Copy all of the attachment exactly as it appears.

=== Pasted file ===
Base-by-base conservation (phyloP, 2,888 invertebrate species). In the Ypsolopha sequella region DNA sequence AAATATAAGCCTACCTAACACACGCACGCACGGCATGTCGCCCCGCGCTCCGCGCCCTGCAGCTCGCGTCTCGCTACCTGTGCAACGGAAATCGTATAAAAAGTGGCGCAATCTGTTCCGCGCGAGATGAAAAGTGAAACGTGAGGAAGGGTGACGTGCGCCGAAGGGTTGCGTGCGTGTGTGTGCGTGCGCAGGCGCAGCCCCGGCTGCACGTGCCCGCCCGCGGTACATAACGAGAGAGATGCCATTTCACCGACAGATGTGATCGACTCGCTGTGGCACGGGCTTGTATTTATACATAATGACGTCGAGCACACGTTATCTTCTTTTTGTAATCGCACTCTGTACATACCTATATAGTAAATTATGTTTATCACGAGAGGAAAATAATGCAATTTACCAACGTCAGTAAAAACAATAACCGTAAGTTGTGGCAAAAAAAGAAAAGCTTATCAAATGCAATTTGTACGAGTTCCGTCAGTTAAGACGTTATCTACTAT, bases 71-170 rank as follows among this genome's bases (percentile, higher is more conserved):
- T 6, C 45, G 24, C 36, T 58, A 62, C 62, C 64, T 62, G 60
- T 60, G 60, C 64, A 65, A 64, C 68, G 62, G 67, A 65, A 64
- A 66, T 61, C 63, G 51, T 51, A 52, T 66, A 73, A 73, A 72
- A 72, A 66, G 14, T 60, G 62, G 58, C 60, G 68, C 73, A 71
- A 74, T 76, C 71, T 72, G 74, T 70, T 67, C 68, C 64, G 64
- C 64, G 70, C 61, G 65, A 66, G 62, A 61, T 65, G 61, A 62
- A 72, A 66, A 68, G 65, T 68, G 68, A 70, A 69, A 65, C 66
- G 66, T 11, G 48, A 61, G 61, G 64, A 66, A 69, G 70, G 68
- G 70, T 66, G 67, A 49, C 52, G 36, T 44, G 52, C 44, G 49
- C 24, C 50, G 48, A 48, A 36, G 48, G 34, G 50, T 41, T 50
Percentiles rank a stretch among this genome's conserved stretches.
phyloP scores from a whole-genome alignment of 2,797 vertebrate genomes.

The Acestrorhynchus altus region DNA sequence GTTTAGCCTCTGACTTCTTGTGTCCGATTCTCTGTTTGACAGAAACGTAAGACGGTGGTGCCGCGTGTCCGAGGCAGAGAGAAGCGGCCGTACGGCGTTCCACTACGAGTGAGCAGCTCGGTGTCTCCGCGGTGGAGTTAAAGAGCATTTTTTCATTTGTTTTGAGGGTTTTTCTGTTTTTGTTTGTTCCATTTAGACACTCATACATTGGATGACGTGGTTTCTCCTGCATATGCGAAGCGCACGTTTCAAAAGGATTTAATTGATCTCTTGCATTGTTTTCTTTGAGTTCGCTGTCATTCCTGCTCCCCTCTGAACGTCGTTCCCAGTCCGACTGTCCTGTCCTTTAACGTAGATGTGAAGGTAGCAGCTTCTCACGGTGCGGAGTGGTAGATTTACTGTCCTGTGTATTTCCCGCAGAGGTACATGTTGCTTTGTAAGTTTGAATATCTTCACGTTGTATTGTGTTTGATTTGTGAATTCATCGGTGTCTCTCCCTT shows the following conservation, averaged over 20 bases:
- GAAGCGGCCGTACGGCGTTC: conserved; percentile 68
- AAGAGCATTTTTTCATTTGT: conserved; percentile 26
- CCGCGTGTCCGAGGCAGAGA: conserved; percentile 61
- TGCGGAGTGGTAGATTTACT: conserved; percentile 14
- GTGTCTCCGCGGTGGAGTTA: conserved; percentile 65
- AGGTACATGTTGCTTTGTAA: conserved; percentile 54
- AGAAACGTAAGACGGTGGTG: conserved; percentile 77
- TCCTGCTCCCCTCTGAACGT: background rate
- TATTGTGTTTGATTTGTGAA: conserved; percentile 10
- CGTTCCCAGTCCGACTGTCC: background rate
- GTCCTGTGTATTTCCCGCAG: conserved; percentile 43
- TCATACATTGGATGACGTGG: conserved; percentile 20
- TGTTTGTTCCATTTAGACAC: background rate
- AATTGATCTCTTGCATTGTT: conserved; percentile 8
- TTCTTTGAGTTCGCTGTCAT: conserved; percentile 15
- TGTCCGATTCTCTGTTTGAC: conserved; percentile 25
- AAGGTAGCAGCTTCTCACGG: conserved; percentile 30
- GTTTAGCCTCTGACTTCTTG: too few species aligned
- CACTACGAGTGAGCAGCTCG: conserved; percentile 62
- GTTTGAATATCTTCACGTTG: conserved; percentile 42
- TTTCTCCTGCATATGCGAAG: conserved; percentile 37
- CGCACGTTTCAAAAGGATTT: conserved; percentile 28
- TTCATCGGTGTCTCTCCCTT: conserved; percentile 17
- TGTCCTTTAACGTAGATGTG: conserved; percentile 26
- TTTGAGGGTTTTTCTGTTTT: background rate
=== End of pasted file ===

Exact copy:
Base-by-base conservation (phyloP, 2,888 invertebrate species). In the Ypsolopha sequella region DNA sequence AAATATAAGCCTACCTAACACACGCACGCACGGCATGTCGCCCCGCGCTCCGCGCCCTGCAGCTCGCGTCTCGCTACCTGTGCAACGGAAATCGTATAAAAAGTGGCGCAATCTGTTCCGCGCGAGATGAAAAGTGAAACGTGAGGAAGGGTGACGTGCGCCGAAGGGTTGCGTGCGTGTGTGTGCGTGCGCAGGCGCAGCCCCGGCTGCACGTGCCCGCCCGCGGTACATAACGAGAGAGATGCCATTTCACCGACAGATGTGATCGACTCGCTGTGGCACGGGCTTGTATTTATACATAATGACGTCGAGCACACGTTATCTTCTTTTTGTAATCGCACTCTGTACATACCTATATAGTAAATTATGTTTATCACGAGAGGAAAATAATGCAATTTACCAACGTCAGTAAAAACAATAACCGTAAGTTGTGGCAAAAAAAGAAAAGCTTATCAAATGCAATTTGTACGAGTTCCGTCAGTTAAGACGTTATCTACTAT, bases 71-170 rank as follows among this genome's bases (percentile, higher is more conserved):
- T 6, C 45, G 24, C 36, T 58, A 62, C 62, C 64, T 62, G 60
- T 60, G 60, C 64, A 65, A 64, C 68, G 62, G 67, A 65, A 64
- A 66, T 61, C 63, G 51, T 51, A 52, T 66, A 73, A 73, A 72
- A 72, A 66, G 14, T 60, G 62, G 58, C 60, G 68, C 73, A 71
- A 74, T 76, C 71, T 72, G 74, T 70, T 67, C 68, C 64, G 64
- C 64, G 70, C 61, G 65, A 66, G 62, A 61, T 65, G 61, A 62
- A 72, A 66, A 68, G 65, T 68, G 68, A 70, A 69, A 65, C 66
- G 66, T 11, G 48, A 61, G 61, G 64, A 66, A 69, G 70, G 68
- G 70, T 66, G 67, A 49, C 52, G 36, T 44, G 52, C 44, G 49
- C 24, C 50, G 48, A 48, A 36, G 48, G 34, G 50, T 41, T 50
Percentiles rank a stretch among this genome's conserved stretches.
phyloP scores from a whole-genome alignment of 2,797 vertebrate genomes.

The Acestrorhynchus altus region DNA sequence GTTTAGCCTCTGACTTCTTGTGTCCGATTCTCTGTTTGACAGAAACGTAAGACGGTGGTGCCGCGTGTCCGAGGCAGAGAGAAGCGGCCGTACGGCGTTCCACTACGAGTGAGCAGCTCGGTGTCTCCGCGGTGGAGTTAAAGAGCATTTTTTCATTTGTTTTGAGGGTTTTTCTGTTTTTGTTTGTTCCATTTAGACACTCATACATTGGATGACGTGGTTTCTCCTGCATATGCGAAGCGCACGTTTCAAAAGGATTTAATTGATCTCTTGCATTGTTTTCTTTGAGTTCGCTGTCATTCCTGCTCCCCTCTGAACGTCGTTCCCAGTCCGACTGTCCTGTCCTTTAACGTAGATGTGAAGGTAGCAGCTTCTCACGGTGCGGAGTGGTAGATTTACTGTCCTGTGTATTTCCCGCAGAGGTACATGTTGCTTTGTAAGTTTGAATATCTTCACGTTGTATTGTGTTTGATTTGTGAATTCATCGGTGTCTCTCCCTT shows the following conservation, averaged over 20 bases:
- GAAGCGGCCGTACGGCGTTC: conserved; percentile 68
- AAGAGCATTTTTTCATTTGT: conserved; percentile 26
- CCGCGTGTCCGAGGCAGAGA: conserved; percentile 61
- TGCGGAGTGGTAGATTTACT: conserved; percentile 14
- GTGTCTCCGCGGTGGAGTTA: conserved; percentile 65
- AGGTACATGTTGCTTTGTAA: conserved; percentile 54
- AGAAACGTAAGACGGTGGTG: conserved; percentile 77
- TCCTGCTCCCCTCTGAACGT: background rate
- TATTGTGTTTGATTTGTGAA: conserved; percentile 10
- CGTTCCCAGTCCGACTGTCC: background rate
- GTCCTGTGTATTTCCCGCAG: conserved; percentile 43
- TCATACATTGGATGACGTGG: conserved; percentile 20
- TGTTTGTTCCATTTAGACAC: background rate
- AATTGATCTCTTGCATTGTT: conserved; percentile 8
- TTCTTTGAGTTCGCTGTCAT: conserved; percentile 15
- TGTCCGATTCTCTGTTTGAC: conserved; percentile 25
- AAGGTAGCAGCTTCTCACGG: conserved; percentile 30
- GTTTAGCCTCTGACTTCTTG: too few species aligned
- CACTACGAGTGAGCAGCTCG: conserved; percentile 62
- GTTTGAATATCTTCACGTTG: conserved; percentile 42
- TTTCTCCTGCATATGCGAAG: conserved; percentile 37
- CGCACGTTTCAAAAGGATTT: conserved; percentile 28
- TTCATCGGTGTCTCTCCCTT: conserved; percentile 17
- TGTCCTTTAACGTAGATGTG: conserved; percentile 26
- TTTGAGGGTTTTTCTGTTTT: background rate